Below is my sermon for August 12, 2018. This marks the halfway point of our five weeks of readings from John 6! Jesus is once again discussing what it means that he is the bread of life. This sermon is heavy on theology, which isn’t something I do too often, so I hope I’ll be excused. But it seemed like a good time to take a look, not just at bread, but at what we believe about sacraments in general.
Grace to you and peace from God our Father and from the Lord Jesus Christ. Amen.
When I was receiving my first communion instruction, which we did in fifth grade at my church, one of the elements of the program, and one that I’ve started here at St. Paul’s, was that the first communion class would bake the bread that would be used.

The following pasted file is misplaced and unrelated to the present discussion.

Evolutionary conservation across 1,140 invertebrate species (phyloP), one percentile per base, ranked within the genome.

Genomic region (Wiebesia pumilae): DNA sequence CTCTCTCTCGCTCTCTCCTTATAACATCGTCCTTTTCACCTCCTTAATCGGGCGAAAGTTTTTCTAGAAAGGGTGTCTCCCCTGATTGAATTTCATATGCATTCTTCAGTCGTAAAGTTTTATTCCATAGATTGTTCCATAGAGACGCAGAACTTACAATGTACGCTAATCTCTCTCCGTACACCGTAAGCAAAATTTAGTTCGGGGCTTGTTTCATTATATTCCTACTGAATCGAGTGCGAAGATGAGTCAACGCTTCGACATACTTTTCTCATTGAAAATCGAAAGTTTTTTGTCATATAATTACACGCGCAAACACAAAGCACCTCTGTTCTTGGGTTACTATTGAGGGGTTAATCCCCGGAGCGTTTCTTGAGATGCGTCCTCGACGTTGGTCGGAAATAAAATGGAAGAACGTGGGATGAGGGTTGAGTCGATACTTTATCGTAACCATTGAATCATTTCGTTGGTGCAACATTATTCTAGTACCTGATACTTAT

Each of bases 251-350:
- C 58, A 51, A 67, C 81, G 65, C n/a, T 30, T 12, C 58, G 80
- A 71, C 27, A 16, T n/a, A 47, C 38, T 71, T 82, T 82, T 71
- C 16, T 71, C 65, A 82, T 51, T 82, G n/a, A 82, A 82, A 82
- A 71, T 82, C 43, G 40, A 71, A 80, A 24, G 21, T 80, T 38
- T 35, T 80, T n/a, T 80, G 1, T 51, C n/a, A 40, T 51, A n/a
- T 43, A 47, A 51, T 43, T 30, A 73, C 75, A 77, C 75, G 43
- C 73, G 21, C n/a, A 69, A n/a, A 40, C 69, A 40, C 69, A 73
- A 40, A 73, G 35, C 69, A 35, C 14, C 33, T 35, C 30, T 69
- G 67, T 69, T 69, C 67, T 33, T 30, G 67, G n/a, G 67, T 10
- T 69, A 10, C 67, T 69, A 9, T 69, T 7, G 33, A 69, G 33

I honestly can’t remember why, but my year we were doing this at my house instead of at the church. So, all the fifth graders from Advent Lutheran Church and our pastor were gathered in my too-small-for-this kitchen, reading a recipe and measuring ingredients. It was chaotic. Our pastor was terrified of my black lab, who was energetic but would only want to lick you to death. And while the girl measuring the oil held the bottle over the dry ingredients, that energetic dog jumped up, knocked the girl sideways and managed to dump an extra cup or so of oil into the recipe. We baked it anyway. “The bread was very…interesting,” the congregants told us afterwards.